Soft Landing

Yuan Shun

Beijing Tokyo Art Projects

Entering Beijing Tokyo Art Projects for Yuan Shun’s “Soft Landing”—the artist’s first solo show in China in 20 years—must have been a disorienting experience for visitors. With steam rising periodically out of metal grates in the concrete floor, the artist walking through the gallery in an astronaut suit, gallery employees in space shuttle support staff uniforms and a large-scale model of untamed extraterrestrial scenery in the background, the setting could have easily been mistaken for a science fiction movie set or Disney World’s Tomorrow Land.

The installation, Soft Landing, held one corner of the main gallery. It Is a six-meter square low-elevation rendering —almost sandcastle-like—of an outer space topography complete with mountains, valleys, craters and an ample sprinkling of “planetary” dust. Yuan achieves great detail despite using simple materials such as sand and wood. At first glance the setting looks rugged and untouched, the artist giving the mountains rough, sharp edges and peaks, and sprinkling little rocks around their bases. Upon closer inspection, however, signs of human intervention appear in the form of small plastic cube- and dome-shaped structures erected on the surface, and paths and roads carved through the sand. The two types of structures form their own distinct settlements, but they cluster in a valley between the two primary “mountain ranges.” Offering no explanation, Yuan leaves viewers to determine the status of this landscape and who or what could have left these marks.

The installation is accompanied by a five-minute color video piece projected onto the wall of a small second floor loft in the gallery. Prompting further questions about who could have been the first power to reach this unnamed planet, Yuan splices voyeuristic camerawork zooming in on the structures and paths in the installation with close-up footage of the artist writing a diary in which he references a space race between China, Russia and the US.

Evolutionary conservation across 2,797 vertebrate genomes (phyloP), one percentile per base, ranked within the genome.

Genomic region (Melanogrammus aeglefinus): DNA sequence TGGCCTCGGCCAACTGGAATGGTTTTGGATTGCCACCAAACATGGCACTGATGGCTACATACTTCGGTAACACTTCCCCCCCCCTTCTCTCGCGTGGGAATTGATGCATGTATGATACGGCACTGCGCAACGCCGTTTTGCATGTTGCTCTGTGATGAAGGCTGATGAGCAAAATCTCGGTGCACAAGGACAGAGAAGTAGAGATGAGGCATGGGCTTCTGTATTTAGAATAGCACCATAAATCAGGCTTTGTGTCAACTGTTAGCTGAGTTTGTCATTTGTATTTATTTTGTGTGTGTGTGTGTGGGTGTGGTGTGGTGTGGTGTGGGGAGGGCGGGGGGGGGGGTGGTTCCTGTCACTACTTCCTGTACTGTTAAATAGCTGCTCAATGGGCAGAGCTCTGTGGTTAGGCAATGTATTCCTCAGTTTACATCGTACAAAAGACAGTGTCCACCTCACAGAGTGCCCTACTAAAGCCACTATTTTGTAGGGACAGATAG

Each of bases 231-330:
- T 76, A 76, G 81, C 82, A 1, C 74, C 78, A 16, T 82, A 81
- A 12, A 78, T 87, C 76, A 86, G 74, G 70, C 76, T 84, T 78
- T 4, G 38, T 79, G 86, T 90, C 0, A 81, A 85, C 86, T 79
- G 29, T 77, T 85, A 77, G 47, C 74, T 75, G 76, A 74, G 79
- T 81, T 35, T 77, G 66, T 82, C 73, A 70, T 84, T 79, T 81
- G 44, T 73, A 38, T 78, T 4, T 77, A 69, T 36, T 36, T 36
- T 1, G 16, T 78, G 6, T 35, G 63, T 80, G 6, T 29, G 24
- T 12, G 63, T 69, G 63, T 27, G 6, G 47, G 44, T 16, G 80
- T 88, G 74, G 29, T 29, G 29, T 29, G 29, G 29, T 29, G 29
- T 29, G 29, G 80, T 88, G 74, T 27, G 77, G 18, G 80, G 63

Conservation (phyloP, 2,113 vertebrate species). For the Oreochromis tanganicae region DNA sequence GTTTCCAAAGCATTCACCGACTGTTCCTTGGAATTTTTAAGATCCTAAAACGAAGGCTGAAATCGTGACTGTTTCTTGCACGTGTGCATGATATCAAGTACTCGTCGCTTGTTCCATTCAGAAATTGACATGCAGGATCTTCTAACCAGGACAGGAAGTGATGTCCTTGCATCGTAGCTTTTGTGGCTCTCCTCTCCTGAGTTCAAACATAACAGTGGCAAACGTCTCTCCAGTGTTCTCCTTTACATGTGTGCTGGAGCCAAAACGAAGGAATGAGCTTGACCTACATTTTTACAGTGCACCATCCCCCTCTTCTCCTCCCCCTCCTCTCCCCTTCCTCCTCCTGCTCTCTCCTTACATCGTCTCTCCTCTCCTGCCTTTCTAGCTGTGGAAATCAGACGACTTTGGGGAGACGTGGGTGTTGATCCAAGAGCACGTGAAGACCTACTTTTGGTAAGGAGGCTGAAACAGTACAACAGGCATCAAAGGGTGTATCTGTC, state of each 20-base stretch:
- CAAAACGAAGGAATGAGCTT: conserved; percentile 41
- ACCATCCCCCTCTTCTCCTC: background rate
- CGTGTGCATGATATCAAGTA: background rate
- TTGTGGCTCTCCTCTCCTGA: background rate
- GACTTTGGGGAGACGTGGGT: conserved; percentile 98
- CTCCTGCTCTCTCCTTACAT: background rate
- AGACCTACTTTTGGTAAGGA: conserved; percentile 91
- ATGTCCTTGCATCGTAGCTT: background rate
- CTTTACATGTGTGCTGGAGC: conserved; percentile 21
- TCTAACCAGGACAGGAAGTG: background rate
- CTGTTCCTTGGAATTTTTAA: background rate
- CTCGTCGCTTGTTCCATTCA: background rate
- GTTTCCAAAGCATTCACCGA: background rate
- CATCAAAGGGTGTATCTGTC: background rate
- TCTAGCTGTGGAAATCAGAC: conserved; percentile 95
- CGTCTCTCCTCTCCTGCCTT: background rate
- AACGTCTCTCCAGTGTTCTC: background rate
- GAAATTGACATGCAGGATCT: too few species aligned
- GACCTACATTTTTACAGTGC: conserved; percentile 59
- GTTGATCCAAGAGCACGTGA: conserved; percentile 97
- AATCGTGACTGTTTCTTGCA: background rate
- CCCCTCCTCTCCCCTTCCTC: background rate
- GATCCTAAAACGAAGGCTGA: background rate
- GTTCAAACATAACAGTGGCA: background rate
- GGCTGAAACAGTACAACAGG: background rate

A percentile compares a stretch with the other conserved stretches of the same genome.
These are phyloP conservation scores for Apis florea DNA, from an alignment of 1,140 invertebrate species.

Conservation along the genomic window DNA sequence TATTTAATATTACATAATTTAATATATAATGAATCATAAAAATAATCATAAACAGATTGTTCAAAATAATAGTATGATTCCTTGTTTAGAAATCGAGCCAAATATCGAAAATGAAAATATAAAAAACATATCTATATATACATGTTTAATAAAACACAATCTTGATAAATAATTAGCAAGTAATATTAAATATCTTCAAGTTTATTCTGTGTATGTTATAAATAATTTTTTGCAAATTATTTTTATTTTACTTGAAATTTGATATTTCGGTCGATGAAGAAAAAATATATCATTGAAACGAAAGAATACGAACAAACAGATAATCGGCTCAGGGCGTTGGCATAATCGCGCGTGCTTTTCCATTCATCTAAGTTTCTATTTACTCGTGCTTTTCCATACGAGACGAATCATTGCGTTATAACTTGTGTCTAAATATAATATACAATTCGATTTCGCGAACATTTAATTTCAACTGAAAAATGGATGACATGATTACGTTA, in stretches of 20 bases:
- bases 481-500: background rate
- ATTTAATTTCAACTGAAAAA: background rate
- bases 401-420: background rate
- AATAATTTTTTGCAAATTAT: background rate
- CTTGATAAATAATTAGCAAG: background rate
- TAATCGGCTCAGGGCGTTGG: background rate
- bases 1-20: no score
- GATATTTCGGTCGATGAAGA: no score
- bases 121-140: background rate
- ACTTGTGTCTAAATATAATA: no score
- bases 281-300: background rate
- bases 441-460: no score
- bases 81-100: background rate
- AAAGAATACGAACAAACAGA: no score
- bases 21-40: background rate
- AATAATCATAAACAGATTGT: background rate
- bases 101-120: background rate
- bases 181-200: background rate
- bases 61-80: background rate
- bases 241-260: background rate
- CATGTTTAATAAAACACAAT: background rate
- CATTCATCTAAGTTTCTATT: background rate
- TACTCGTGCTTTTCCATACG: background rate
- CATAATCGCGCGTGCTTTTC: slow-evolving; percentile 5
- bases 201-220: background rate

These works serve as a primer for a series of large-scale acrylic and pencil paintings on paper entitled “Landing in China” (2006), that continues the space theme. Here, futuristic “ball-and stick” molecular models chaotically drafted in saturated, bright colors dominate the paintings’ foregrounds, floating above mountain landscapes done in muted grays and greens in the background. Within the nodes of the atoms the artist depicts icons of China’s urban development, such as the Hong Kong skyline viewed from Victoria Harbour or Shanghai’s Pudong district skyline, as well as scenic vignettes of temples and lakeside-mountains. The disembodiment of the atoms from the landscapes in the backgrounds underscores the palpable incongruity of a rapidly transforming country in which old and new coexist, but often without any meaningful or productive connection. While Yuan shies away from conclusive statements about the complexities of this situation, his emphasis on space imagery suggests that answers will not come from a narrow inward-looking focus but instead require a broadening of perspective—perhaps even a view from beyond Earth’s atmosphere.